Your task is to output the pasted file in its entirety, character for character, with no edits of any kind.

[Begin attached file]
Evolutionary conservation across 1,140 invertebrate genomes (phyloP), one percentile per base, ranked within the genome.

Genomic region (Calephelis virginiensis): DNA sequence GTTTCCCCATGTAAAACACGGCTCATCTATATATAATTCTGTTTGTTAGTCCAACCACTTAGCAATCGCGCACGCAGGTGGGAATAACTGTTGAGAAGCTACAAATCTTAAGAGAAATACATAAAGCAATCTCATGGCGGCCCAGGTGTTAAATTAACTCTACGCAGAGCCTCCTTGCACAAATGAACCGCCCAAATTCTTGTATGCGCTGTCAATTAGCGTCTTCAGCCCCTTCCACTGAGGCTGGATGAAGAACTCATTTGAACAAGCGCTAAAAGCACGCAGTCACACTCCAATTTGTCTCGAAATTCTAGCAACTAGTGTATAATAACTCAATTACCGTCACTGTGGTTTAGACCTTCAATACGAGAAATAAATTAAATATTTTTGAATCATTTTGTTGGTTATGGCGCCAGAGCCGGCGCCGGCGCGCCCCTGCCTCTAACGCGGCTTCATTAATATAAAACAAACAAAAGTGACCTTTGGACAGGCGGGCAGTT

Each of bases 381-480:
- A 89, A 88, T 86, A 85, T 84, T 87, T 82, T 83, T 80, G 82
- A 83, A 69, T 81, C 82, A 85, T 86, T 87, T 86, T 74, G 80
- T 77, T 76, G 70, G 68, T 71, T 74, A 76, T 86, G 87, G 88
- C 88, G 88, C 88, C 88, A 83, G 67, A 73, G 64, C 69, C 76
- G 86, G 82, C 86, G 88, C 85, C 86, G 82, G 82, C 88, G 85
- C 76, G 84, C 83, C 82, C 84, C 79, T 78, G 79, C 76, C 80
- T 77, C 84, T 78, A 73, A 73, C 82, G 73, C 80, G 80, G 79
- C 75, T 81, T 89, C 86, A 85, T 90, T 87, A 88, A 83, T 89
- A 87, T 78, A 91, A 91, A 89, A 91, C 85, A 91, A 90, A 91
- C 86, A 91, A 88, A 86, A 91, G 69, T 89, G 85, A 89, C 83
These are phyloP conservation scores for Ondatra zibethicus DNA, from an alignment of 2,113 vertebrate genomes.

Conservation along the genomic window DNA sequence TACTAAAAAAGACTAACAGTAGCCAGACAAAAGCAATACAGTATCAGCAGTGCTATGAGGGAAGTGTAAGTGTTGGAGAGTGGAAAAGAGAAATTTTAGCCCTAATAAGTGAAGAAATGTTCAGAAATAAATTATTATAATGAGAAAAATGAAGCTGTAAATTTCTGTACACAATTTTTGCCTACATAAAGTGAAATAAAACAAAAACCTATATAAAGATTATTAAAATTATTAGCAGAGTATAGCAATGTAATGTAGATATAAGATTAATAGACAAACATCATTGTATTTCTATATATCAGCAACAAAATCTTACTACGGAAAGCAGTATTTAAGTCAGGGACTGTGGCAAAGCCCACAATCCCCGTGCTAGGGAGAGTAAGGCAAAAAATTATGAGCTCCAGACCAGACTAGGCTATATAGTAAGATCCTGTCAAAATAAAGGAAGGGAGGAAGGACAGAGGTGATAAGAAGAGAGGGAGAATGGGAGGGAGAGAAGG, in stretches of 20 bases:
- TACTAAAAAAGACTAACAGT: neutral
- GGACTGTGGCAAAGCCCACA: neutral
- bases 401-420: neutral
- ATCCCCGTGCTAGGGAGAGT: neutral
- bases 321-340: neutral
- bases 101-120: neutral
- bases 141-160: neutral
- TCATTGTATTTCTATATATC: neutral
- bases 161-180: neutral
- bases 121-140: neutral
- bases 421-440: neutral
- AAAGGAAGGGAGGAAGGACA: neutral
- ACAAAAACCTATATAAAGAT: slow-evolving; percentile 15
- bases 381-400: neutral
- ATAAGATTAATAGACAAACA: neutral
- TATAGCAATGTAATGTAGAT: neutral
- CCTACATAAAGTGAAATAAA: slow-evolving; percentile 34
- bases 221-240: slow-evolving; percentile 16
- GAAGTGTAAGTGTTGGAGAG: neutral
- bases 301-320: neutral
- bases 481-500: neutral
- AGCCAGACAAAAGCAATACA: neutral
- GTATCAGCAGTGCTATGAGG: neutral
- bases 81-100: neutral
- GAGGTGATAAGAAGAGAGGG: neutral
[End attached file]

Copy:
Evolutionary conservation across 1,140 invertebrate genomes (phyloP), one percentile per base, ranked within the genome.

Genomic region (Calephelis virginiensis): DNA sequence GTTTCCCCATGTAAAACACGGCTCATCTATATATAATTCTGTTTGTTAGTCCAACCACTTAGCAATCGCGCACGCAGGTGGGAATAACTGTTGAGAAGCTACAAATCTTAAGAGAAATACATAAAGCAATCTCATGGCGGCCCAGGTGTTAAATTAACTCTACGCAGAGCCTCCTTGCACAAATGAACCGCCCAAATTCTTGTATGCGCTGTCAATTAGCGTCTTCAGCCCCTTCCACTGAGGCTGGATGAAGAACTCATTTGAACAAGCGCTAAAAGCACGCAGTCACACTCCAATTTGTCTCGAAATTCTAGCAACTAGTGTATAATAACTCAATTACCGTCACTGTGGTTTAGACCTTCAATACGAGAAATAAATTAAATATTTTTGAATCATTTTGTTGGTTATGGCGCCAGAGCCGGCGCCGGCGCGCCCCTGCCTCTAACGCGGCTTCATTAATATAAAACAAACAAAAGTGACCTTTGGACAGGCGGGCAGTT

Each of bases 381-480:
- A 89, A 88, T 86, A 85, T 84, T 87, T 82, T 83, T 80, G 82
- A 83, A 69, T 81, C 82, A 85, T 86, T 87, T 86, T 74, G 80
- T 77, T 76, G 70, G 68, T 71, T 74, A 76, T 86, G 87, G 88
- C 88, G 88, C 88, C 88, A 83, G 67, A 73, G 64, C 69, C 76
- G 86, G 82, C 86, G 88, C 85, C 86, G 82, G 82, C 88, G 85
- C 76, G 84, C 83, C 82, C 84, C 79, T 78, G 79, C 76, C 80
- T 77, C 84, T 78, A 73, A 73, C 82, G 73, C 80, G 80, G 79
- C 75, T 81, T 89, C 86, A 85, T 90, T 87, A 88, A 83, T 89
- A 87, T 78, A 91, A 91, A 89, A 91, C 85, A 91, A 90, A 91
- C 86, A 91, A 88, A 86, A 91, G 69, T 89, G 85, A 89, C 83
These are phyloP conservation scores for Ondatra zibethicus DNA, from an alignment of 2,113 vertebrate genomes.

Conservation along the genomic window DNA sequence TACTAAAAAAGACTAACAGTAGCCAGACAAAAGCAATACAGTATCAGCAGTGCTATGAGGGAAGTGTAAGTGTTGGAGAGTGGAAAAGAGAAATTTTAGCCCTAATAAGTGAAGAAATGTTCAGAAATAAATTATTATAATGAGAAAAATGAAGCTGTAAATTTCTGTACACAATTTTTGCCTACATAAAGTGAAATAAAACAAAAACCTATATAAAGATTATTAAAATTATTAGCAGAGTATAGCAATGTAATGTAGATATAAGATTAATAGACAAACATCATTGTATTTCTATATATCAGCAACAAAATCTTACTACGGAAAGCAGTATTTAAGTCAGGGACTGTGGCAAAGCCCACAATCCCCGTGCTAGGGAGAGTAAGGCAAAAAATTATGAGCTCCAGACCAGACTAGGCTATATAGTAAGATCCTGTCAAAATAAAGGAAGGGAGGAAGGACAGAGGTGATAAGAAGAGAGGGAGAATGGGAGGGAGAGAAGG, in stretches of 20 bases:
- TACTAAAAAAGACTAACAGT: neutral
- GGACTGTGGCAAAGCCCACA: neutral
- bases 401-420: neutral
- ATCCCCGTGCTAGGGAGAGT: neutral
- bases 321-340: neutral
- bases 101-120: neutral
- bases 141-160: neutral
- TCATTGTATTTCTATATATC: neutral
- bases 161-180: neutral
- bases 121-140: neutral
- bases 421-440: neutral
- AAAGGAAGGGAGGAAGGACA: neutral
- ACAAAAACCTATATAAAGAT: slow-evolving; percentile 15
- bases 381-400: neutral
- ATAAGATTAATAGACAAACA: neutral
- TATAGCAATGTAATGTAGAT: neutral
- CCTACATAAAGTGAAATAAA: slow-evolving; percentile 34
- bases 221-240: slow-evolving; percentile 16
- GAAGTGTAAGTGTTGGAGAG: neutral
- bases 301-320: neutral
- bases 481-500: neutral
- AGCCAGACAAAAGCAATACA: neutral
- GTATCAGCAGTGCTATGAGG: neutral
- bases 81-100: neutral
- GAGGTGATAAGAAGAGAGGG: neutral